‘Searching For Bobby Fischer’ Is About This Young Chess Prodigy – But He Quit the Game and Here’s Why

At the mention of the game of chess, many people will immediately think of great players such as Garry Kasparov or current Netflix hit series The Queen’s Gambit.

The 1993 film, Searching for Bobby Fischer, about young chess champion Josh Waitzkin, also comes to mind. In the film, 7-year-old Waitzkin gets noticed for his mastery of the game and is eventually put on course to train to play with the prowess of Bobby Fischer.

It’s a true story and ultimately, Waitzkin dropped chess. Here’s why, and what he’s doing today.

Max Pomeranc (left) as chess prodigy Josh Waitzkin in a scene from 1993's 'Searching For Bobby Fischer'
Max Pomeranc (left) as chess prodigy Josh Waitzkin in a scene from 1993’s ‘Searching For Bobby Fischer’ | Michael A. Smith/The LIFE Images Collection via Getty Images/Getty Images

The film ‘Searching for Bobby Fischer’ was based on a book

The film Searching For Bobby Fischer is the story of Fred and Bonnie Waitzkin (portrayed in the film by Joe Mantegna and Joan Allen), parents to chess prodigy Josh Waitzkin played by Max Pomeranc. It was based on Fred’s 1988 memoir, Searching for Bobby Fischer: A Father’s Story of Love and Ambition.

The Waitzkin family sacrificed and made necessary changes to their lives to enable Josh to pursue his love and clear skill for chess as far as it would take him (thus, the title of the book and film). The question throughout the film was, “is it Josh’s dream? Or his father’s?”

Chess Grandmaster Bobby Fischer in 1971
Chess Grandmaster Bobby Fischer in 1971 | David Attie/Getty Images

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Josh Waitzkin’s father on his son’s skill and ambition

Fred Waitzkin, answered that question in a 2013 conversation with Scientific American.

“Josh was the complete package,” Fred said. “He had a passion to play the game. It was what he wanted to do. He didn’t need to be forced to play after school games in the park. He was a great competitor.”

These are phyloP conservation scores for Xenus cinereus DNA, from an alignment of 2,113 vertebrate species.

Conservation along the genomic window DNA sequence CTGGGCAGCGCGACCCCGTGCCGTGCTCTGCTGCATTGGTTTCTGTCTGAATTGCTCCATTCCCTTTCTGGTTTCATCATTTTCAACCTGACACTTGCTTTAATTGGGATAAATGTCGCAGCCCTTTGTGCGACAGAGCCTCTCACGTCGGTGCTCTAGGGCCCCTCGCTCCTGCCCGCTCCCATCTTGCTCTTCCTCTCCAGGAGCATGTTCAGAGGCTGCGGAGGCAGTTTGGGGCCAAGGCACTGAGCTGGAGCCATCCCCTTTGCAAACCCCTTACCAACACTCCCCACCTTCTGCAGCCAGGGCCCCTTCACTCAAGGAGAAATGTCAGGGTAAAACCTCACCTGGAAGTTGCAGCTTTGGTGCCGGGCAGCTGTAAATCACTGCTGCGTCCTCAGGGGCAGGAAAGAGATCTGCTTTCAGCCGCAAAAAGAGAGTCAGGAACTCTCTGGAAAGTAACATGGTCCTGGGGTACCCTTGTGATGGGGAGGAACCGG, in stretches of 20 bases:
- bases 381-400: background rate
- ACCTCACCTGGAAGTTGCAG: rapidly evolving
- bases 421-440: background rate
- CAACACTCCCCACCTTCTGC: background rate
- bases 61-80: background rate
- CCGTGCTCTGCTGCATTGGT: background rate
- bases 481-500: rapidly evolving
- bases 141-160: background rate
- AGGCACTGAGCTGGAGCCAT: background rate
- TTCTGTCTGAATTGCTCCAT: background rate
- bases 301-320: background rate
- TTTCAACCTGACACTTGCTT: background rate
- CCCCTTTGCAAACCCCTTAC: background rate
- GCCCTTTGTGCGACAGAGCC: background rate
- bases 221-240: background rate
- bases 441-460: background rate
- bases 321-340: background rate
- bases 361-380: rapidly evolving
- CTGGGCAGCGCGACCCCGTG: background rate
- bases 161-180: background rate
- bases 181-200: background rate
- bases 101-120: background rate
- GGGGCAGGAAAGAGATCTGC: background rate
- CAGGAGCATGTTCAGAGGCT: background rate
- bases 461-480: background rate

As much as Josh didn’t need to be talked into competing, Fred clarified, it was still up to him and his wife to help their son remain disciplined.

“On the other hand a little kid needs to be brought to great teachers, needs to be brought to tournaments or to piano recitals or to ice skating lessons,” he said. “He or she needs to be reminded to study or practice. A little kid can’t do it by himself. I think we were a great team of three. We loved our lives in the chess wars. I still can’t believe it is long in the past.”

Josh Waitzkin left chess for this

Waitzkin stopped competing in chess tournaments in the late 1990s and turned his attention to the area of martial arts. In fact, he co-founded MGInAction.com and The Marcelo Garcia Academy, a New York City-based Brazilian jiu-jitsu school.

The author of The Art of Learning spoke in 2007 with NPR about his decision to leave chess and what he’s discovered about himself since then.

“What I love from chess, about chess, was that pure, pure relationship to the game,” he said. “When I went into the martial arts, I moved away from a purely ambitious relationship with chess, which was what I had in the last couple of years of competition in the game, I returned to my love for the game again as this channel for internal growth.

“I have no disappointment. I had wonderful times in chess, and I still learn from it every day.”